“We all know Linux is great…it does infinite loops in 5 seconds.”
KStars is now no longer far behind, thanks to James Bowlin. James seems to know every bit of computer architecture. One interesting thing that I learnt from him, after he repeatedly tried to put it into my head, is that malloc()s are like hard disk seeks. You had better do a BIG malloc() at once than make several small malloc()s. He knew for sure, that much of the time KStars spent in loading stars in the StarComponent::readData() method went into the constructors!
So he suggested something that I initially thought was un-implementable: Forget C++ constructors. Let’s do our own memory management. Create a template StarObject with some default data initialized in it. Whenever you want to create a new StarObject, just memcpy() it to make a new one!
Now, the first question I asked is what about those memory allocations that the constructor does? For instance, StarObject::StarObject() creates a new QString to store the spectral type. James said we’d take care of that by allocing them in a StarObject::init() function that sets up our freshly copied StarObject. I still had a lot of doubts in mind.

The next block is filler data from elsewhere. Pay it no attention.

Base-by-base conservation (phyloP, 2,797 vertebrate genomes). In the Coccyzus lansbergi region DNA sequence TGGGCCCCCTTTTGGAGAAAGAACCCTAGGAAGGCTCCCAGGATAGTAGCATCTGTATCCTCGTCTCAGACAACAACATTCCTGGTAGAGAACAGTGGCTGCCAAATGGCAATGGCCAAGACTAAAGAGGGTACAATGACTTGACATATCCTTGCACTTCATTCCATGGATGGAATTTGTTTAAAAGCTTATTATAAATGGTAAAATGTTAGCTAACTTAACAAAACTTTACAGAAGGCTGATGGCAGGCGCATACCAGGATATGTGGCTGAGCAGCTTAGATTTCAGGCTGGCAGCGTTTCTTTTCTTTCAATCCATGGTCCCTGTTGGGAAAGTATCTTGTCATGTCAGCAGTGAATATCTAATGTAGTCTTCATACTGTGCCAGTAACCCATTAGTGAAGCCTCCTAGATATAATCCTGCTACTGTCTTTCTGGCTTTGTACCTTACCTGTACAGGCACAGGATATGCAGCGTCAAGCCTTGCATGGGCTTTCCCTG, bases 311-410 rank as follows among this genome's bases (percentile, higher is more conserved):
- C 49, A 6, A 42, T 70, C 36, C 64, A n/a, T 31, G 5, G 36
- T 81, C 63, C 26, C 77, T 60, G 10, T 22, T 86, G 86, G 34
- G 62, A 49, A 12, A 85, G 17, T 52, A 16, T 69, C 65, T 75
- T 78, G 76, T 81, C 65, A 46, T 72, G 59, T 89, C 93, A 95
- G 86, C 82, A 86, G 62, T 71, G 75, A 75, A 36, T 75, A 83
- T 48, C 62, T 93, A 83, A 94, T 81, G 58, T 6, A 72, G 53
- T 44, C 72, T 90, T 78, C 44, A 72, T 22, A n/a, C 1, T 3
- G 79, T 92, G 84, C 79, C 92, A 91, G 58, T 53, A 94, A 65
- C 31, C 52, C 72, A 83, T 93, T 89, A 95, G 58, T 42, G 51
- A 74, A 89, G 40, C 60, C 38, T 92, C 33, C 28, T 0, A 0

I decided to jump in and see what happens. Went and made some changes in StarObject – implemented a StarObject::init() that did the job of a constructor, and after a few segfaults, changed StarObject::SpType from QString, to QString *, so that I could alloc it freely at my will. Now, this could create some bugs and memory leaks in KStars if not used properly, but every programmer will have the sense to look at my “WARNING:” comments. I couldn’t believe that it actually worked! And I was really amazed to see the whooping 6x increase in speed, with the readData() method taking 6 microseconds per star instead of the earlier 42!!!
I had some funny idea of how C++ might store the class, but it turned out to be different. I still don’t know how it does that – it looks fuzzier after I implemented this.
I’m pretty sure that things will break (and segfault) when KStars learns to remember the user-added information links and observation log in the Detail dialog. We will probably fix this in the trunk before the KDE4.1 release, but that means that I’ll have to make some more changes before it safely merges into the branch.
I’m now trying another suggestion that James made, about loading all star name data into memory, to avoid the disk head seeking between two different files. Now that the fread() that grabs the data from the binary files takes a significant fraction of the load time, this might be an important factor. Earlier, it would’ve simply gotten buffered by the time StarObject::StarObject() would finish. This requires me to add a header to the star name file describing the number of records, so that’s going to change everything right from the data file generating program. I can’t wait to see how much of an efficiency boost I’ll get. It might not be much, though.